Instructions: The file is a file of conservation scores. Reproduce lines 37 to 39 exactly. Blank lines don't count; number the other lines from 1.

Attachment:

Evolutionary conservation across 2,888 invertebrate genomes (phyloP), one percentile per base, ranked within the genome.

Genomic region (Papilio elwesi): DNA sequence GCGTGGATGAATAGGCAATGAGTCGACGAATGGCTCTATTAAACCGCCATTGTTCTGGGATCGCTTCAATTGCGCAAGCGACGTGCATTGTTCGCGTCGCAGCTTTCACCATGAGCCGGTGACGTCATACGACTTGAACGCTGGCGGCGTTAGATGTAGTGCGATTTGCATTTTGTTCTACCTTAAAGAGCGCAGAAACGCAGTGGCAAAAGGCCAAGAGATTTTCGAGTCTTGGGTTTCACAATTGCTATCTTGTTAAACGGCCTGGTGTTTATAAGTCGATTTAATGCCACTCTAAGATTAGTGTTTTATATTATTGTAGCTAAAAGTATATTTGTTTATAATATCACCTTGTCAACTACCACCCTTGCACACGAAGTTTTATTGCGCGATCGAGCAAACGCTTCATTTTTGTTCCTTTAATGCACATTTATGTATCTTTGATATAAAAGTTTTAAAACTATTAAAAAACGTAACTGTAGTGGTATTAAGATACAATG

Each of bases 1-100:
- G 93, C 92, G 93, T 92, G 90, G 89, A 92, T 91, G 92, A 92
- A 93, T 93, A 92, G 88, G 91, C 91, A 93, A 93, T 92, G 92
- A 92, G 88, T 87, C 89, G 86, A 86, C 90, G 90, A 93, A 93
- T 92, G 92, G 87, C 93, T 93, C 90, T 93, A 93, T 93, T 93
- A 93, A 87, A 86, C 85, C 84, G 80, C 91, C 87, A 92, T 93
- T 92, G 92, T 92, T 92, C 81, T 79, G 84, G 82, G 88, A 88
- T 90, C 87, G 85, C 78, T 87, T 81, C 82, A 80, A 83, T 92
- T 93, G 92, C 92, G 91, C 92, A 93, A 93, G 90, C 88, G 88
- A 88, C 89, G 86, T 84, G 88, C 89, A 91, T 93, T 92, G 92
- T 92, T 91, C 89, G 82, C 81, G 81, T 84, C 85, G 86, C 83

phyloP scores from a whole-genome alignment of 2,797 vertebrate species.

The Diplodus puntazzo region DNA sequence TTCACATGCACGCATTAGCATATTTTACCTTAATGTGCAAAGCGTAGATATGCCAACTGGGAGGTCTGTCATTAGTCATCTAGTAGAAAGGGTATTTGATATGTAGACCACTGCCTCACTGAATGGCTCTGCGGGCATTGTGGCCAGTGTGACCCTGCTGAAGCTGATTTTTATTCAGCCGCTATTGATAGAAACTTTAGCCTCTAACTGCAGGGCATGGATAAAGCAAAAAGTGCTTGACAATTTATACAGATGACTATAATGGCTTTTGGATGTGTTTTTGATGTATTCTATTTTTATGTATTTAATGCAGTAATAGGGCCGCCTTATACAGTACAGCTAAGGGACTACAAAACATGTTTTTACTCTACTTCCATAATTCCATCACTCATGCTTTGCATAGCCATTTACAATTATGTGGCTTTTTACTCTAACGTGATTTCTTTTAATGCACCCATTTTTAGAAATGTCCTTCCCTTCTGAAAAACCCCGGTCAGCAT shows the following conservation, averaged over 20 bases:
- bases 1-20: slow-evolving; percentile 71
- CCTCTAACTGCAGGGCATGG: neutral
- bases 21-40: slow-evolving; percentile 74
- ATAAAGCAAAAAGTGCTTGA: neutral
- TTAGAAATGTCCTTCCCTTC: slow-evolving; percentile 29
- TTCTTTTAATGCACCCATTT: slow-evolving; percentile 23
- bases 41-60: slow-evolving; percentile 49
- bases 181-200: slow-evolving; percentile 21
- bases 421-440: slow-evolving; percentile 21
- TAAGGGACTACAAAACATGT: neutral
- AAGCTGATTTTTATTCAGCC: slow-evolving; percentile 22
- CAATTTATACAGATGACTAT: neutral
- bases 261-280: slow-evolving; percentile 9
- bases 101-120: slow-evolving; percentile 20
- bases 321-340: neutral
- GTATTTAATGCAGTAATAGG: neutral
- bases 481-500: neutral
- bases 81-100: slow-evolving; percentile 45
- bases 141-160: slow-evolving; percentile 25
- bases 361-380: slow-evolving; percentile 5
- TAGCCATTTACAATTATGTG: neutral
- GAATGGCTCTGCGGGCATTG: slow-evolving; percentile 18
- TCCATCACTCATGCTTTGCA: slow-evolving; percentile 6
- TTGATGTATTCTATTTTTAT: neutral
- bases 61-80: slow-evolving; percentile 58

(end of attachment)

- GAATGGCTCTGCGGGCATTG: slow-evolving; percentile 18
- TCCATCACTCATGCTTTGCA: slow-evolving; percentile 6
- TTGATGTATTCTATTTTTAT: neutral